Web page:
Determining a company's financial health is a very important step in making a decision on whether or not to invest or to stay invested. There are many different ways to compute a company's financial health. In this test, I will be considering Chevron Corporation's (NYSE:CVX) profitability, debt and capital, and operating efficiency. Based on these criteria, we get to see sales, returns, margins, liabilities, assets, returns, and turnovers.
Note: All numbers sourced from Morningstar.
Profitability is a class of financial metrics that are used to assess a business' ability to generate earnings, compared with expenses and other relevant costs incurred during a specific period of time.
In this section, we will look at four tests of profitability. They are: Net Income, Operating Cash Flow, Return on Assets, and Quality of Earnings. From these four metrics, we will establish if the company is making money, and gauge the quality of the reported profits.
- Net Income 2011 = $26.895 billion
To pass, the company needs to have a positive net income. Chevron passes.
- Operating Cash Flow 2011 = $47.634 billion
Operating Cash Flow is the cash generated from the operations of a company, generally defined as revenue less all operating expenses, but calculated through a series of adjustments to net income.
To pass, the company needs to have a positive operating cash flow. Chevron passes.
- ROA - Return On Assets
ROA is an indicator of how profitable a company is relative to its total assets. ROA gives an idea as to how efficient management is at using its assets to generate earnings. Calculated by dividing a company's net income by its total assets, ROA is displayed as a percentage. Sometimes this is referred to as "return on investment."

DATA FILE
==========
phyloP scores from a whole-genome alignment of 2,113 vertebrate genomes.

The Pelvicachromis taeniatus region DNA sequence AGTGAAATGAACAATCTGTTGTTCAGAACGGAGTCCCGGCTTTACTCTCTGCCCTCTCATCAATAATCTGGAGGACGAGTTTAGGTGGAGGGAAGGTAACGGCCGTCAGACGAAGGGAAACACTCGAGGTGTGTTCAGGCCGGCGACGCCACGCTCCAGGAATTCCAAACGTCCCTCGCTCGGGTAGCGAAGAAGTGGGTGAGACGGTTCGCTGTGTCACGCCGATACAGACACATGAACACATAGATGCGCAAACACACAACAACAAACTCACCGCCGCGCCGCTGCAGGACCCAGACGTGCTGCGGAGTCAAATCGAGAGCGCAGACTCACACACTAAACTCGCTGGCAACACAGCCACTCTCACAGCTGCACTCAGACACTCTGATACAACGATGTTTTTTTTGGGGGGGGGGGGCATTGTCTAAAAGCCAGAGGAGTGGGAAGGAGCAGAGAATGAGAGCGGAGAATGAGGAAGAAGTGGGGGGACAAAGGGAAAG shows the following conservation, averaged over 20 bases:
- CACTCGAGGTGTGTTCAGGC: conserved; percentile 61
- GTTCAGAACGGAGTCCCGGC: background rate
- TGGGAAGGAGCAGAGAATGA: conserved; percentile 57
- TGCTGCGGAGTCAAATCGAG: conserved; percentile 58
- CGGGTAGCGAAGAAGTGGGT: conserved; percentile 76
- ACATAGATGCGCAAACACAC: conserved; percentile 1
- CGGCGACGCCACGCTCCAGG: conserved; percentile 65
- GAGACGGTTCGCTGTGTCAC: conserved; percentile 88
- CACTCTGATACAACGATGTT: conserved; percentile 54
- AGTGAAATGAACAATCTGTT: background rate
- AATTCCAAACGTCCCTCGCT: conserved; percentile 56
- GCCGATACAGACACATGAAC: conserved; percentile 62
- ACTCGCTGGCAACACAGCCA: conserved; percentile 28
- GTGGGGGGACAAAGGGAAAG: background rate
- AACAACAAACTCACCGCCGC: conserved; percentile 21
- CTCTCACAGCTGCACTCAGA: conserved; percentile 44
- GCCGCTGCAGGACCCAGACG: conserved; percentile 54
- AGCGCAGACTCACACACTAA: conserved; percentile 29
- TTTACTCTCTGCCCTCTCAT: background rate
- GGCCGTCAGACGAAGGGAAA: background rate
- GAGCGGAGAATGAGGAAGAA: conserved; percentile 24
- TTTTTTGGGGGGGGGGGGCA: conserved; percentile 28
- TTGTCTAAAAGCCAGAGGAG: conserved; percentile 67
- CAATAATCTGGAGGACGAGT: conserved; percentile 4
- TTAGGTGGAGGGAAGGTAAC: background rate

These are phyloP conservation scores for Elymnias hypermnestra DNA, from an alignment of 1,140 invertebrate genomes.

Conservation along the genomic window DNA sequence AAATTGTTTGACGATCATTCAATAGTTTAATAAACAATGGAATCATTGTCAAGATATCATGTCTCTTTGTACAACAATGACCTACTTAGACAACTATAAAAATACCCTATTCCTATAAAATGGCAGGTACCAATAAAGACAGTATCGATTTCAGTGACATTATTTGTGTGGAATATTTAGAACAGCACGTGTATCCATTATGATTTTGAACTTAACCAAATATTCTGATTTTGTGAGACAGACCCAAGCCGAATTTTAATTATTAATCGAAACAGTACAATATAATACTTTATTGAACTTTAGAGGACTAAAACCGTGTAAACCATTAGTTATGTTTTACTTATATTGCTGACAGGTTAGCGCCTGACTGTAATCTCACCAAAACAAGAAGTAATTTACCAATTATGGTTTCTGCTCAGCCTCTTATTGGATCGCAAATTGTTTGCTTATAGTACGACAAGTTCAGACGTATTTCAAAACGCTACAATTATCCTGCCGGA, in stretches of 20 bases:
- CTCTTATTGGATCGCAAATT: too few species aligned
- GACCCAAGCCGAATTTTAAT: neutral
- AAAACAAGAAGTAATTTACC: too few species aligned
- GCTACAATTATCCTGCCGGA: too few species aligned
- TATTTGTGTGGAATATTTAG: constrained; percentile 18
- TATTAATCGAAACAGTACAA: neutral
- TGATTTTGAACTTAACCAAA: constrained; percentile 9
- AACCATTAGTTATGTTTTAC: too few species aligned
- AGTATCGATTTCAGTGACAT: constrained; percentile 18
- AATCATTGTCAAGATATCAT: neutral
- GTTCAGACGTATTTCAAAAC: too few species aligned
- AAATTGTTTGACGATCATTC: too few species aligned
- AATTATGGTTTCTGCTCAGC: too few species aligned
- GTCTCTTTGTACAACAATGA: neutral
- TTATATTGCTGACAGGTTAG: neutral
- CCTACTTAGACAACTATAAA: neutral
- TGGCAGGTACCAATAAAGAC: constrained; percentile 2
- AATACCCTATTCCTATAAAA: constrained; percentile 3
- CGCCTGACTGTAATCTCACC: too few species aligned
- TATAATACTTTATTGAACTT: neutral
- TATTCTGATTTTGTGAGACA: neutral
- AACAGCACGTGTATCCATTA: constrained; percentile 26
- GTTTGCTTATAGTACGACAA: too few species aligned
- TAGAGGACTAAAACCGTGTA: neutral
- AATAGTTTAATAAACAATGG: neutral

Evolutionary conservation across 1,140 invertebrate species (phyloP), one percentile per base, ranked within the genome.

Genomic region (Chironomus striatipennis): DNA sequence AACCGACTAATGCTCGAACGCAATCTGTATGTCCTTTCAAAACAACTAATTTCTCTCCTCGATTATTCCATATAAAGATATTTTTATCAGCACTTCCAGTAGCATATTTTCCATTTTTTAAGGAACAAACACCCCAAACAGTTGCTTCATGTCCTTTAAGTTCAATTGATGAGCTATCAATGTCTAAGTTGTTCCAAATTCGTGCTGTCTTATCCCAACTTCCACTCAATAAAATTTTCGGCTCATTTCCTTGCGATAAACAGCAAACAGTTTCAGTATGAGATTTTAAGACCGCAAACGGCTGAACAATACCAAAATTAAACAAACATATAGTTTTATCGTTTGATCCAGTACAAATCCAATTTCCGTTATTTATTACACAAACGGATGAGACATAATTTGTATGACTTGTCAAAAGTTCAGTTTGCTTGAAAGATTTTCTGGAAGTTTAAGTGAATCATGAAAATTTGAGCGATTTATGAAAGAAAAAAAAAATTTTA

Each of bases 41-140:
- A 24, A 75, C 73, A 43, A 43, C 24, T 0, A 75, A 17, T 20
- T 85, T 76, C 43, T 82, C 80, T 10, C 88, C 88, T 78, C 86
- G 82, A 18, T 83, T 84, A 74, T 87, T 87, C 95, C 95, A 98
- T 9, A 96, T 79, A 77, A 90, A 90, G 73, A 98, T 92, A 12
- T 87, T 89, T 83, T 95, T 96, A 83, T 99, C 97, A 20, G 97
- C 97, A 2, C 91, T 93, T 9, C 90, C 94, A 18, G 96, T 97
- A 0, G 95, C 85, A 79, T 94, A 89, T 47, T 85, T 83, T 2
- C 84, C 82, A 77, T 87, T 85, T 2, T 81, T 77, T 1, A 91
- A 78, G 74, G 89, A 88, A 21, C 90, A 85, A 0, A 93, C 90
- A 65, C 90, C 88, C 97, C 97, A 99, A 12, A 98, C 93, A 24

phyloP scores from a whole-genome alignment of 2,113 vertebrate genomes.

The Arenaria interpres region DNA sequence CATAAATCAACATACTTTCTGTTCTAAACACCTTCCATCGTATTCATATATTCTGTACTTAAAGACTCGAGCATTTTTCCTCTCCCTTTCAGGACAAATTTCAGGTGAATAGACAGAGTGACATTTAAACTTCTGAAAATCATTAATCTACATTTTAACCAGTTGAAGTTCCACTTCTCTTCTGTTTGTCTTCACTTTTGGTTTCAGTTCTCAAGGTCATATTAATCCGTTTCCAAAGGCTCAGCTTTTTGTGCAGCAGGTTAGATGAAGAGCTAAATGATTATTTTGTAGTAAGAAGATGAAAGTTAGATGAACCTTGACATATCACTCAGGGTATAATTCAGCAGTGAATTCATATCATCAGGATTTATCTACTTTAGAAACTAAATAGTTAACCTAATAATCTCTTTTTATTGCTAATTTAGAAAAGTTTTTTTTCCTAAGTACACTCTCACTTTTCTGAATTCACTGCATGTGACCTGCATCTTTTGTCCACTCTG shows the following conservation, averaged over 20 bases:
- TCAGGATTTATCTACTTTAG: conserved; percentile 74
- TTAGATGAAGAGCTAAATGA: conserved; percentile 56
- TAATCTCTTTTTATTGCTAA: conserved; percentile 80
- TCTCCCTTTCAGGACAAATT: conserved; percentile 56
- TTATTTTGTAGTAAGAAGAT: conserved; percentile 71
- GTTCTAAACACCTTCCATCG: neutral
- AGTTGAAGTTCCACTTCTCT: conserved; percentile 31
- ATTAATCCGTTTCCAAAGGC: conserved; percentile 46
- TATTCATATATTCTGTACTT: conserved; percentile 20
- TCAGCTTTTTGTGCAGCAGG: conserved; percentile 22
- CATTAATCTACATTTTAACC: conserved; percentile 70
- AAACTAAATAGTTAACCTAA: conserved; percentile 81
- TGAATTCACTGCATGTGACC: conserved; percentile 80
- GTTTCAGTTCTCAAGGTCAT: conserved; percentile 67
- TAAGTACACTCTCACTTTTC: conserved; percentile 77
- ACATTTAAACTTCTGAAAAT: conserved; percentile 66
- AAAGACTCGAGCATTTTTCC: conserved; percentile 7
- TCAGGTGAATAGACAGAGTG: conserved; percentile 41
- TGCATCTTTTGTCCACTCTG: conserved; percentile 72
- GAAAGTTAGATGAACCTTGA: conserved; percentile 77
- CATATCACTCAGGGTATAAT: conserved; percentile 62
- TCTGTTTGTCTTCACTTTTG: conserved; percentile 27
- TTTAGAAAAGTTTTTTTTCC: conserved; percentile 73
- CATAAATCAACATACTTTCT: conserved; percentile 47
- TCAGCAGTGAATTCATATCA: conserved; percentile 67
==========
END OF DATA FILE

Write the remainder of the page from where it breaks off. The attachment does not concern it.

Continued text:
ROA in 2010 = 10.29%
ROA in 2011 = 12.83%
Net income growth, 2010 = $19.024 billion to 2011 = $26.895 billion, a increase of 41.37%
Total Asset growth, 2010 = $184.769 billion to 2011 = $209.474 billion, an increase of 13.37%
In 2010-11, Chevron's ROA increased from 10.29% to 12.83%. As the ROA increased Chevron passes.
- Quality of Earnings
Quality of Earnings is the amount of earnings attributable to higher sales or lower costs rather than artificial profits created by accounting anomalies such as inflation of inventory.
Operating Cash Flow 2011 = $47.634 billion
Net Income 2011 = $26.895 billion
To pass, the operating cash flow must exceed the net income. Chevron passes, Operating Cash Flow exceeds net income.
Debt and Capital
The Debt and Capital section establishes if the company is sinking into debt or digging its way out. It will also determine if the company is growing organically or raising cash by selling off stock.
- Total Liabilities to Total Assets, or TL/A ratio
TL/A ratio is a metric used to measure a company's financial risk by determining how much of the company's assets have been financed by debt.
Total Assets - 2010 = $184.769 billion
Total Assets - 2011 = $209.474 billion
Equals an increase of 13.37%
Total Liabilities 2010 = $79.688 billion
Total liabilities 2011 = $88.092 billion
Equals an increase of 10.54%
Chervron's increase in total assets was more than the percentage increase of total liabilities. Total assets increased by 13.37%, while the total liabilities increased by 10.54%. As the total assets exceeded the total liabilities, Chevron passes.
- Working Capital
Working Capital is a general and quick measure of liquidity of a firm. It represents the margin of safety or cushion available to the creditors. It is an index of the firm's financial stability. It is also an index of technical solvency and an index of the strength of working capital.